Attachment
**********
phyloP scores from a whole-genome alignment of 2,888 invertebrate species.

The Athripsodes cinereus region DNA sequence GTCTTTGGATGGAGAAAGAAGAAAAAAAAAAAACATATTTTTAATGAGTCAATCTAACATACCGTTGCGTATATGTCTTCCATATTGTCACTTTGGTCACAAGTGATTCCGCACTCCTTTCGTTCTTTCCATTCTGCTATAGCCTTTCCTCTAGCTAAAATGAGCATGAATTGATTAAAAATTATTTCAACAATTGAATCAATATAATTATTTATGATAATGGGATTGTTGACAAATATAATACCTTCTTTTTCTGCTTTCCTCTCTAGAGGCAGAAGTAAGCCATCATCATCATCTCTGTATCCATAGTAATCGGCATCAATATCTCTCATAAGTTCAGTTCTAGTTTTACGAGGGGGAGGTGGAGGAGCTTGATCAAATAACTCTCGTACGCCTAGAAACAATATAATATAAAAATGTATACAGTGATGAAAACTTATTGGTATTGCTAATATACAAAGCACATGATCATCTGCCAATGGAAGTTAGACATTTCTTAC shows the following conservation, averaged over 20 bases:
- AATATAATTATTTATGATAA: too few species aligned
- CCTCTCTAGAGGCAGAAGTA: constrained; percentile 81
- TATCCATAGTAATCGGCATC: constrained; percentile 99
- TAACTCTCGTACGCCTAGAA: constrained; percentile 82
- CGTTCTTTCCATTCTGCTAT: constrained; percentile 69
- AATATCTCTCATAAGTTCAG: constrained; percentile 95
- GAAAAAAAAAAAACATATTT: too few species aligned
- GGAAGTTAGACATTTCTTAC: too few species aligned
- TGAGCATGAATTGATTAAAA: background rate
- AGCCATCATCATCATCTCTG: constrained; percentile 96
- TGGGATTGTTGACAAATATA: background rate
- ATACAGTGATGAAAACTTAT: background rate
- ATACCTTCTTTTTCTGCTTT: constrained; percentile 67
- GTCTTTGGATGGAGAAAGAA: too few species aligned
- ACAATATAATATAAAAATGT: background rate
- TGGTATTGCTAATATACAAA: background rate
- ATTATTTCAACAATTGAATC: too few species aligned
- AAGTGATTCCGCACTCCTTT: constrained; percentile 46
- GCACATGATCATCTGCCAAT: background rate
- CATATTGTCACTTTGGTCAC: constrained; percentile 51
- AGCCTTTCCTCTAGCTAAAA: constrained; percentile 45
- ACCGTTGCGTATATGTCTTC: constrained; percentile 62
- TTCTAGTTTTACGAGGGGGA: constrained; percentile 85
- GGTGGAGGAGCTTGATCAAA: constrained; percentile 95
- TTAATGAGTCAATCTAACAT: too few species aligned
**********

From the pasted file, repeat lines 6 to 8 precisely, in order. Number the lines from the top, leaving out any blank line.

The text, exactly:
- TAACTCTCGTACGCCTAGAA: constrained; percentile 82
- CGTTCTTTCCATTCTGCTAT: constrained; percentile 69
- AATATCTCTCATAAGTTCAG: constrained; percentile 95